Structural themes benefit real assets

IMAP Specialist Webinar Series Serving HNW June 2023

Mary Power (JANA Investment Advisers) and Shane Hurst (ClearBridge Investments) provide their thoughts on property and infrastructure, including the opportunities these assets provide for investors.

 

As an asset class, listed infrastructure offers many of the benefits advisers are looking for when constructing a diversified portfolio — stable cash flows and dividends, a hedge against inflation, and the ability to capitalise on significant long-term structural growth drivers happening in the economy.

Presenting at an IMAP Specialist Webinar Series on physical assets and infrastructure, Shane Hurst — Managing Director, Senior Portfolio Manager at ClearBridge Investments — believes that in order to take advantage of the benefits infrastructure provides, advisers first need to understand the difference between the two types of infrastructure assets: regulated and contracted utilities, and user pays assets.

1. Regulated and contracted utilities: These utilities include water, electricity, gas, and renewables. They are regulated, which means they have regulated asset bases and regulated returns. This typically leads to a relatively stable cash flow over time, resulting in a steady demand for these types of assets.

According to Shane, something that is unique to regulated utilities is they are essentially monopolies. As regulated businesses, these utilities receive periodic adjustments of their gearing and cost of equity — a weighted average cost of capital adjustment for current economic conditions. This is unique and very specific to regulated assets, which effectively provides these assets with an inflation hedge. These utilities are generally defensive in nature, but offer investors higher income.

2. User pays assets: Examples of user pays infrastructure include railways, tollways, airports, and ports. Pricing of these assets is generally set by negotiated contracts. As these physical assets are needed to transport people, goods and services as a result of economic activity, as an economy grows, demand for these assets also typically increases. These types of assets provide growth, but generally lower income.

By Jayson Forrest

Mary Power is Principal Consultant at JANA Investment Advisers
Mary Power - JANA Investment Advisers
Shane Hurst is Managing Director, Senior Portfolio Manager at ClearBridge Investments
Shane Hurst - ClearBridge Investments
Brad Creighton - Portfolio Manager, AMP North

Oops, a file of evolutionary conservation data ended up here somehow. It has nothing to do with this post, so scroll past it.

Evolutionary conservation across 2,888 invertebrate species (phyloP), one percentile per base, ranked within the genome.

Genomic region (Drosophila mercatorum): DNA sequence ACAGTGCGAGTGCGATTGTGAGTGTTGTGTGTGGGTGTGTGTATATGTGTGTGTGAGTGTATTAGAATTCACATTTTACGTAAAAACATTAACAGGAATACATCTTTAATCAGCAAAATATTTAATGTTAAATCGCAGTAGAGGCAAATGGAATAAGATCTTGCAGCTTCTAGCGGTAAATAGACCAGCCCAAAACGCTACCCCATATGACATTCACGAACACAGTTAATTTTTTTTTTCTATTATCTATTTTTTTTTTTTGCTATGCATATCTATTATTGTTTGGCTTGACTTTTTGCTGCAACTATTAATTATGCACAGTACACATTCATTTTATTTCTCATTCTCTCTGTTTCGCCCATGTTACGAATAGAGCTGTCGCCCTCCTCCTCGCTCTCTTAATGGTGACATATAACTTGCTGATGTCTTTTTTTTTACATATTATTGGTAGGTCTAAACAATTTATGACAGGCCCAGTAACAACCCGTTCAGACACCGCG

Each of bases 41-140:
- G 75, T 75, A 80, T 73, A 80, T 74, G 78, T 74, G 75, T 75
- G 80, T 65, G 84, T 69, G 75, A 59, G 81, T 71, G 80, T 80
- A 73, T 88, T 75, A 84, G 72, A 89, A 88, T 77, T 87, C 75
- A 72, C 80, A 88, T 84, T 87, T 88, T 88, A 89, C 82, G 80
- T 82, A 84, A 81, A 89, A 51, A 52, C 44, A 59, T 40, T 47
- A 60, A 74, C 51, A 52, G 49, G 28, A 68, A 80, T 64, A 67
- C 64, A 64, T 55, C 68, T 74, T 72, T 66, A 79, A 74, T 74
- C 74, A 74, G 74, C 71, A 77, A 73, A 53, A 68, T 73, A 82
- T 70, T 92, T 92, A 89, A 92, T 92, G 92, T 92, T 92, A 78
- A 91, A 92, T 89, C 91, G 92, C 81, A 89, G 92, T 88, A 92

Brad Creighton - AMP North

Electricity already takes up about 20 per cent of energy usage and that’s going to move up to 50 per cent by 2050, as the appetite for electric vehicles increases. And with five times the amount of wind and solar needing to be built over the coming years, regulated and contracted renewable companies will benefit from this demand

Shane Hurst

Data growth has been explosive. Recently, we have seen carriers in the U.S. spending over US$80 billion on new capacity. The primary beneficiaries of this theme are listed tower companies. Tower companies have long agreements in place and analysts see mobile data usage as potentially quadrupling from 2021-2025, meaning more capacity is required

Shane Hurst

Themes and opportunities ahead

According to Shane, listed infrastructure is a secular growth story, which offers investors opportunities across a number of investment themes. Three themes that excite him are: decarbonisation; fracturing of the global economy; and the 5G technology evolution.

Decarbonisation: Infrastructure remains at the forefront of decarbonisation and the move to clean energy. According to Shane, as the world moves to net zero carbon emissions, US$36 trillion is expected to be spent on clean energy over the next 25 years. Decarbonisation includes the deployment of renewables, the retirement of hydrocarbon emitting generation, and a move towards cleaner fuel sources, like hydrogen, wind and solar. Selected energy infrastructure will benefit from this theme, including listed regulated utilities in the gas and electric sectors.

“Electricity already takes up about 20 per cent of energy usage and that’s going to move up to 50 per cent by 2050, as the appetite for electric vehicles increases. And with five times the amount of wind and solar needing to be built over the coming years, regulated and contracted renewable companies will benefit from this demand,” says Shane.

He adds that energy infrastructure — like pipeline companies — will also benefit from this theme, as they begin moving cleaner forms of fuel, while hydrogen projects continue to be funded all over the world. Essential service companies like these, which are not leveraged to business and economic cycles, will benefit from this structural growth trend.

Fracturing of the global economy: A recent trend has been the move to global alliances, where the U.S. and its allies seek to de-risk from China, and Beijing and its partners look to decouple from Washington. These alliances will require a realignment of supply chains and the establishment of new or expanded trade routes that require supporting infrastructure.

Shane believes climate legislation introduced in the U.S. in August 2022 — the Inflation Reduction Act (IRA) — will have global ramifications, as the U.S. seeks to ‘onshore’ and ‘friendshore’ its manufacturing capabilities, while reducing its reliance on global supply chains.

The IRA contains A$520 billion worth of programs and funding to accelerate the transition to net zero in the United States. Since the IRA was announced, 20 new clean energy manufacturing facilities or expansions have been announced in the U.S., adding 13 gigawatts of new clean energy capacity to its local capacity.

Subsequently, other countries and regions, like the U.K. and Europe, have announced similar incentives for manufacturing. Localised and regional businesses will benefit from this new structural growth.

“We believe that implemented or proposed public policy, like the IRA, across major global regions, will continue to provide structural growth for infrastructure,” says Shane.

The 5G evolution: 5G is the fifth-generation technology standard for broadband cellular networks, and is the planned successor to the 4G network, which provides connectivity to most current mobile phones. 5G companies require significant capex to upgrade and improve cellular networks.

“Data growth has been explosive,” says Shane. “Recently, we have seen carriers in the U.S. spending over US$80 billion on new capacity. The primary beneficiaries of this theme are listed tower companies. Tower companies have long agreements in place and analysts see mobile data usage as potentially quadrupling from 2021-2025, meaning more capacity is required.